|Publication number||US5147245 A|
|Application number||US 07/722,693|
|Publication date||Sep 15, 1992|
|Filing date||Jun 28, 1991|
|Priority date||Jul 3, 1990|
|Also published as||DE69103700D1, DE69103700T2, EP0465450A2, EP0465450A3, EP0465450B1|
|Publication number||07722693, 722693, US 5147245 A, US 5147245A, US-A-5147245, US5147245 A, US5147245A|
|Inventors||Knut C. Schoeps|
|Original Assignee||Atlas Copco Tools Ab|
|Export Citation||BiBTeX, EndNote, RefMan|
|Patent Citations (3), Referenced by (4), Classifications (5), Legal Events (4)|
|External Links: USPTO, USPTO Assignment, Espacenet|
This invention relates to a hydraulic torque impulse generator of the type having a drive member connected to a rotation motor and including a cylindrical fluid chamber defined by a circumferential wall and two end walls, an output spindle rotatably supported in a coaxial relationship with the drive member and having a rear portion extending into the fluid chamber, which spindle portion has at least one radial slot each supporting a radially movable seal element for sealing cooperation with seal lands on the circumferential fluid chamber wall, and first seal ridges on the rear spindle portion for sealing cooperation with second seal ridges on the circumferential fluid chamber wall, for dividing the fluid chamber into at least one high pressure compartment and at least one low pressure compartment during short intervals of the relative rotation between the drive member and the output spindle.
In hydraulic torque impulse generators of the above type there is a problem both to have a good sealing action between the rear spindle portion, inclusive of the seal elements, and the fluid chamber end walls during impulse generation and to have a low friction relative rotation between the drive member and the rear spindle portion between each impulse generating phase. If very small clearances are used, between the ends of the rear spindle portion and the end walls of the fluid chamber, a good tightness is obtained, which would result in high peak pressures. Unfortunately, the small clearances also means a very thin fluid film between the moving parts, which causes a high viscous friction and a slow acceleration of the drive member relative to the output spindle before each impulse generating phase. The result is not an increased power output of the impulse generator, because the energy in each torque impulse depends not only on the tightness of the fluid chamber compartments but also on the relative speed of the drive member and the output spindle. A slow acceleration of the drive member also means a low impulse rate.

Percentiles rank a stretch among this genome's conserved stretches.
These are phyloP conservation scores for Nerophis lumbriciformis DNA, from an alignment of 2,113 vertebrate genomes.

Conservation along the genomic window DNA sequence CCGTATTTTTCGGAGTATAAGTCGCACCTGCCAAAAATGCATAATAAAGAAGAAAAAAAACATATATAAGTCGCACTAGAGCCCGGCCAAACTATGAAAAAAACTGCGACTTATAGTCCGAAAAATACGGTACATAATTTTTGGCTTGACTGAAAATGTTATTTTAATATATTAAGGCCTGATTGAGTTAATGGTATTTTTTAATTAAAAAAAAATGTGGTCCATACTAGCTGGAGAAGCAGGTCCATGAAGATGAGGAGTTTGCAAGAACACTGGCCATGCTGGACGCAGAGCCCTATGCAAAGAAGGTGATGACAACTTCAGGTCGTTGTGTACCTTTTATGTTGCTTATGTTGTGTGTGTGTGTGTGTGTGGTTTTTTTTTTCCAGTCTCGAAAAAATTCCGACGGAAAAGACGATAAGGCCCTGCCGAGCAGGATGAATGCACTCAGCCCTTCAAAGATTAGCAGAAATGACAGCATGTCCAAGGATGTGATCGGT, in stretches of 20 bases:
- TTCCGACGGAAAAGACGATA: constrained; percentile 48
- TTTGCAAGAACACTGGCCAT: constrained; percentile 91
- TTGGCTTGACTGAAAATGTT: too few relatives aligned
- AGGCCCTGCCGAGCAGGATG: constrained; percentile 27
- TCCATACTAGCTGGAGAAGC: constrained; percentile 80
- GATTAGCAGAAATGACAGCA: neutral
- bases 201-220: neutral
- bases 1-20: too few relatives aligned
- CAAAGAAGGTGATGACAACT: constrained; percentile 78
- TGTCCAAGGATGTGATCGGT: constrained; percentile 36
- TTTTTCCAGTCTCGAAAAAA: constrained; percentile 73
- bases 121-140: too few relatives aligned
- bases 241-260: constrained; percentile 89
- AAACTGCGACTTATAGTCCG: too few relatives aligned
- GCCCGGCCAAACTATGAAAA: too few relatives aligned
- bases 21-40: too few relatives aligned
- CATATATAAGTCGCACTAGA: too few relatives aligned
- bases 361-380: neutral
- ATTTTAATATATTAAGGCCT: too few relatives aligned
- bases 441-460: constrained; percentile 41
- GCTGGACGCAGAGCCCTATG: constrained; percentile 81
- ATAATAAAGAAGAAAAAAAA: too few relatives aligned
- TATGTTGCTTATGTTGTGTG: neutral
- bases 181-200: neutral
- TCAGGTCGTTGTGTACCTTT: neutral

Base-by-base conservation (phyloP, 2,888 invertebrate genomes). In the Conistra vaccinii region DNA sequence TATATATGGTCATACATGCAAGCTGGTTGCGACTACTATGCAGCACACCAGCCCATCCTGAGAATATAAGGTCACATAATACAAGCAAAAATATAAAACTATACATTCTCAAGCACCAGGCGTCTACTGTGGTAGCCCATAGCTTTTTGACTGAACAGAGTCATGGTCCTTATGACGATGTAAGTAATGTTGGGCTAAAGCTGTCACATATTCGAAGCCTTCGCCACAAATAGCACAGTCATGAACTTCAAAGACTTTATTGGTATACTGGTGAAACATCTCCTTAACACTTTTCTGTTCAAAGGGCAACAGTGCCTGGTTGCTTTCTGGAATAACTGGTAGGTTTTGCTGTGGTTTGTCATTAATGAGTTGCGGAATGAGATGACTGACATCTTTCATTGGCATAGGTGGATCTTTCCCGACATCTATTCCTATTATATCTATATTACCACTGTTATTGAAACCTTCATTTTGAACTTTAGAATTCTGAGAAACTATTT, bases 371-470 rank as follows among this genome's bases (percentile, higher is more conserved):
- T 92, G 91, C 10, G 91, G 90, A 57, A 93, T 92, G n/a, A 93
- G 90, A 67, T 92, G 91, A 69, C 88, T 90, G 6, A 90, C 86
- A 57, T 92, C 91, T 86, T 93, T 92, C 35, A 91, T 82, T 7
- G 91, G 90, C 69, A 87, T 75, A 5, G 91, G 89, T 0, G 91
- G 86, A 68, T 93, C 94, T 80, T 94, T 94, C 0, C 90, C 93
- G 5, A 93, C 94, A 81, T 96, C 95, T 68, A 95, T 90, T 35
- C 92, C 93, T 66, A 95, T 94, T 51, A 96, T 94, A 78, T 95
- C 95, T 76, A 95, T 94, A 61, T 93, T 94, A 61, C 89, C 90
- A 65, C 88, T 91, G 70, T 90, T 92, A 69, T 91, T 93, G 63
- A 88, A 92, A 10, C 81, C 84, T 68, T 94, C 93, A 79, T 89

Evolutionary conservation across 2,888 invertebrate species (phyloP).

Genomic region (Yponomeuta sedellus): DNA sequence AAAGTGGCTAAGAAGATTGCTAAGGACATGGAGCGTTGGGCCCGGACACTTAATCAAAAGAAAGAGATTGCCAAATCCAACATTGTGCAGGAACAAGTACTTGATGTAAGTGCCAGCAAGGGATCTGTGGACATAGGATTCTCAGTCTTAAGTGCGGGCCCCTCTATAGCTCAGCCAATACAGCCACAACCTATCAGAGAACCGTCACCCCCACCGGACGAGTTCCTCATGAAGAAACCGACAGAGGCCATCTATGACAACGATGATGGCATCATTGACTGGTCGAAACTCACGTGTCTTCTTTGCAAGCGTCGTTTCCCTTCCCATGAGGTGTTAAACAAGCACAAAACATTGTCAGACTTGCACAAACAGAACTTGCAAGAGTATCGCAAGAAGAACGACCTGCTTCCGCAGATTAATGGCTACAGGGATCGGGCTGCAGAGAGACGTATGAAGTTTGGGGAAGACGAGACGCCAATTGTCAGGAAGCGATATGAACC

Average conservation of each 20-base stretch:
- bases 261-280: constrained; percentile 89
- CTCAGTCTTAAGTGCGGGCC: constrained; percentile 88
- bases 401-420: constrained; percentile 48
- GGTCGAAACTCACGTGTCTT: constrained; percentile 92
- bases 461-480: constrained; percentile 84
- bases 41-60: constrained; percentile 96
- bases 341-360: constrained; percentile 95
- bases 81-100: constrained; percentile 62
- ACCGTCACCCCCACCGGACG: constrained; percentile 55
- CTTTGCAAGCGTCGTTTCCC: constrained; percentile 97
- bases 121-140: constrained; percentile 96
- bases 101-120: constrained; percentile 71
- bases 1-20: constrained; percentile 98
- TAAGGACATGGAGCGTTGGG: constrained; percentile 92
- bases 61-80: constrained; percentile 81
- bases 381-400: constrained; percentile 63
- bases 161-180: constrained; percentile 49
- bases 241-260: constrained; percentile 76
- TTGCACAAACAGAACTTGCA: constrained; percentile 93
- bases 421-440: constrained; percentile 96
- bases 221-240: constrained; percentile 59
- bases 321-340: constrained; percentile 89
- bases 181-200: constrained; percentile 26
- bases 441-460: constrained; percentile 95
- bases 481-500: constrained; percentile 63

The object of the invention is to accomplish an improved power output of a torque impulse generator of the above type by combining a good tightness of the fluid chamber compartments during the impulse generating phase and a low friction acceleration phase.
A preferred embodiment of the invention is described below with reference to the accompanying drawings, in which.
FIG. 1 shows, partly in section, a side view of a power wrench comprising a torque impulse generator according to the invention.
FIG. 2 shows, on a larger scale, a fractional section of the device in FIG. 1.
FIG. 3 shows a cross section along line III--III in FIG. 1.
FIG. 4 shows a cross section along line IV--IV in FIG. 1. The sectional part of FIG. 1 illustrates a section taken along line I-I in FIG. 4.
The power wrench shown in FIG. 1 is pneumatically powered and comprises a housing 10, a handle 11, a pressure air conduit connection 12 and an exhaust silencer 13 located at the lower end of the handle 11, and a throttle valve operated by a trigger 14.
In the rear part of the housing 10 there is located a pneumatic vane motor 16 which via a hydraulic torque impulse generator 17 is drivingly connected to an output spindle 18. The latter is formed with a square end 19 for connection of a nut socket.